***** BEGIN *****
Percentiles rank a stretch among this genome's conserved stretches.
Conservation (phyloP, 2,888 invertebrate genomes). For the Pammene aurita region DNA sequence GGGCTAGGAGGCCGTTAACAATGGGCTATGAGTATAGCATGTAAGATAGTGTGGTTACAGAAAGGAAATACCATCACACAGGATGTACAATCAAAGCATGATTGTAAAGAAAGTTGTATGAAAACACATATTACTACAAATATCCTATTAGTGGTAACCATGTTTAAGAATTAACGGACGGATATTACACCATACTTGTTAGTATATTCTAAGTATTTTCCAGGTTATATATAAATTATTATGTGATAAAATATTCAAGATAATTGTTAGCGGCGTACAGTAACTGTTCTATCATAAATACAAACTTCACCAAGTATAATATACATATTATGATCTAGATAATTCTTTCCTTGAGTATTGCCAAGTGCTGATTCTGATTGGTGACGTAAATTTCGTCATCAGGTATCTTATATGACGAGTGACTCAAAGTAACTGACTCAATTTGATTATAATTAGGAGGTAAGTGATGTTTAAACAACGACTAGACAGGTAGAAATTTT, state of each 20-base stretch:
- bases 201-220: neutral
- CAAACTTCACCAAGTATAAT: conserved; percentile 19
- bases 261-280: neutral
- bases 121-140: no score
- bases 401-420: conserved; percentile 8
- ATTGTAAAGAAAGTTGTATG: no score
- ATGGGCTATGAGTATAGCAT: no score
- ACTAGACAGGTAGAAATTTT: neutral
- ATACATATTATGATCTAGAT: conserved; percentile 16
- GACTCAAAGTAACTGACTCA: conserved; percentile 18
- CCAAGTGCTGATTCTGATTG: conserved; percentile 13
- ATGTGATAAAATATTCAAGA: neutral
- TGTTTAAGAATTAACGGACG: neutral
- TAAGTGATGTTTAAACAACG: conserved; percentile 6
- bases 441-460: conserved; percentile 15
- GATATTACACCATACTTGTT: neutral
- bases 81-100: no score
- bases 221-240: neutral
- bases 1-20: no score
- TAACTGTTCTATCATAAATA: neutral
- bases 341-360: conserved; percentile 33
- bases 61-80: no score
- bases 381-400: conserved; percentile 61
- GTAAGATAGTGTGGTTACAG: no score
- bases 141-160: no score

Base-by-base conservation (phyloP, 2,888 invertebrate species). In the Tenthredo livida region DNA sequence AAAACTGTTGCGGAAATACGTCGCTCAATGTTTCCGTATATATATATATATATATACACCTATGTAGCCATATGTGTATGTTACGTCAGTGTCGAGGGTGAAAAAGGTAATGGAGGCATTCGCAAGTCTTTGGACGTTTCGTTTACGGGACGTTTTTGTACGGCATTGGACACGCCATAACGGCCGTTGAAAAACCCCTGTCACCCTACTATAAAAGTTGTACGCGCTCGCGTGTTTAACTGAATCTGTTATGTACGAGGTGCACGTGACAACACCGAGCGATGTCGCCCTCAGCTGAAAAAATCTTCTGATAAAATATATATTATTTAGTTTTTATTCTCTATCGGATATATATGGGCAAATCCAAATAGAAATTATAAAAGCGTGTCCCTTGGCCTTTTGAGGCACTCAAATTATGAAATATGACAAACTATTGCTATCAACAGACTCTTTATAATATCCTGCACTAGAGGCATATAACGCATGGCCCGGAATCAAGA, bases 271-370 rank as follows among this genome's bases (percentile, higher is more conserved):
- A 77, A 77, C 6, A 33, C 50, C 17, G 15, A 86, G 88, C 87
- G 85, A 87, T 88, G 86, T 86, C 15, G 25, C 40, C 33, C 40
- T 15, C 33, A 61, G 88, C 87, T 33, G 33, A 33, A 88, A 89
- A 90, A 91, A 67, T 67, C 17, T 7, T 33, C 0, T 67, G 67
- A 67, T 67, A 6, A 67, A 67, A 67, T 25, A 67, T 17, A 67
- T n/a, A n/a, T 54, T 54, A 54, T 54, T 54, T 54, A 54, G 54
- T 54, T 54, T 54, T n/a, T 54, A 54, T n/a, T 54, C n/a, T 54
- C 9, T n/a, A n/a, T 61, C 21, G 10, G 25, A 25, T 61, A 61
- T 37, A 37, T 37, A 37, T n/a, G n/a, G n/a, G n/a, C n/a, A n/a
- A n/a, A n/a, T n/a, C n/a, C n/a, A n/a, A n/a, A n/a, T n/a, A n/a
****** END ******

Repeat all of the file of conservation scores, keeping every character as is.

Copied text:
Percentiles rank a stretch among this genome's conserved stretches.
Conservation (phyloP, 2,888 invertebrate genomes). For the Pammene aurita region DNA sequence GGGCTAGGAGGCCGTTAACAATGGGCTATGAGTATAGCATGTAAGATAGTGTGGTTACAGAAAGGAAATACCATCACACAGGATGTACAATCAAAGCATGATTGTAAAGAAAGTTGTATGAAAACACATATTACTACAAATATCCTATTAGTGGTAACCATGTTTAAGAATTAACGGACGGATATTACACCATACTTGTTAGTATATTCTAAGTATTTTCCAGGTTATATATAAATTATTATGTGATAAAATATTCAAGATAATTGTTAGCGGCGTACAGTAACTGTTCTATCATAAATACAAACTTCACCAAGTATAATATACATATTATGATCTAGATAATTCTTTCCTTGAGTATTGCCAAGTGCTGATTCTGATTGGTGACGTAAATTTCGTCATCAGGTATCTTATATGACGAGTGACTCAAAGTAACTGACTCAATTTGATTATAATTAGGAGGTAAGTGATGTTTAAACAACGACTAGACAGGTAGAAATTTT, state of each 20-base stretch:
- bases 201-220: neutral
- CAAACTTCACCAAGTATAAT: conserved; percentile 19
- bases 261-280: neutral
- bases 121-140: no score
- bases 401-420: conserved; percentile 8
- ATTGTAAAGAAAGTTGTATG: no score
- ATGGGCTATGAGTATAGCAT: no score
- ACTAGACAGGTAGAAATTTT: neutral
- ATACATATTATGATCTAGAT: conserved; percentile 16
- GACTCAAAGTAACTGACTCA: conserved; percentile 18
- CCAAGTGCTGATTCTGATTG: conserved; percentile 13
- ATGTGATAAAATATTCAAGA: neutral
- TGTTTAAGAATTAACGGACG: neutral
- TAAGTGATGTTTAAACAACG: conserved; percentile 6
- bases 441-460: conserved; percentile 15
- GATATTACACCATACTTGTT: neutral
- bases 81-100: no score
- bases 221-240: neutral
- bases 1-20: no score
- TAACTGTTCTATCATAAATA: neutral
- bases 341-360: conserved; percentile 33
- bases 61-80: no score
- bases 381-400: conserved; percentile 61
- GTAAGATAGTGTGGTTACAG: no score
- bases 141-160: no score

Base-by-base conservation (phyloP, 2,888 invertebrate species). In the Tenthredo livida region DNA sequence AAAACTGTTGCGGAAATACGTCGCTCAATGTTTCCGTATATATATATATATATATACACCTATGTAGCCATATGTGTATGTTACGTCAGTGTCGAGGGTGAAAAAGGTAATGGAGGCATTCGCAAGTCTTTGGACGTTTCGTTTACGGGACGTTTTTGTACGGCATTGGACACGCCATAACGGCCGTTGAAAAACCCCTGTCACCCTACTATAAAAGTTGTACGCGCTCGCGTGTTTAACTGAATCTGTTATGTACGAGGTGCACGTGACAACACCGAGCGATGTCGCCCTCAGCTGAAAAAATCTTCTGATAAAATATATATTATTTAGTTTTTATTCTCTATCGGATATATATGGGCAAATCCAAATAGAAATTATAAAAGCGTGTCCCTTGGCCTTTTGAGGCACTCAAATTATGAAATATGACAAACTATTGCTATCAACAGACTCTTTATAATATCCTGCACTAGAGGCATATAACGCATGGCCCGGAATCAAGA, bases 271-370 rank as follows among this genome's bases (percentile, higher is more conserved):
- A 77, A 77, C 6, A 33, C 50, C 17, G 15, A 86, G 88, C 87
- G 85, A 87, T 88, G 86, T 86, C 15, G 25, C 40, C 33, C 40
- T 15, C 33, A 61, G 88, C 87, T 33, G 33, A 33, A 88, A 89
- A 90, A 91, A 67, T 67, C 17, T 7, T 33, C 0, T 67, G 67
- A 67, T 67, A 6, A 67, A 67, A 67, T 25, A 67, T 17, A 67
- T n/a, A n/a, T 54, T 54, A 54, T 54, T 54, T 54, A 54, G 54
- T 54, T 54, T 54, T n/a, T 54, A 54, T n/a, T 54, C n/a, T 54
- C 9, T n/a, A n/a, T 61, C 21, G 10, G 25, A 25, T 61, A 61
- T 37, A 37, T 37, A 37, T n/a, G n/a, G n/a, G n/a, C n/a, A n/a
- A n/a, A n/a, T n/a, C n/a, C n/a, A n/a, A n/a, A n/a, T n/a, A n/a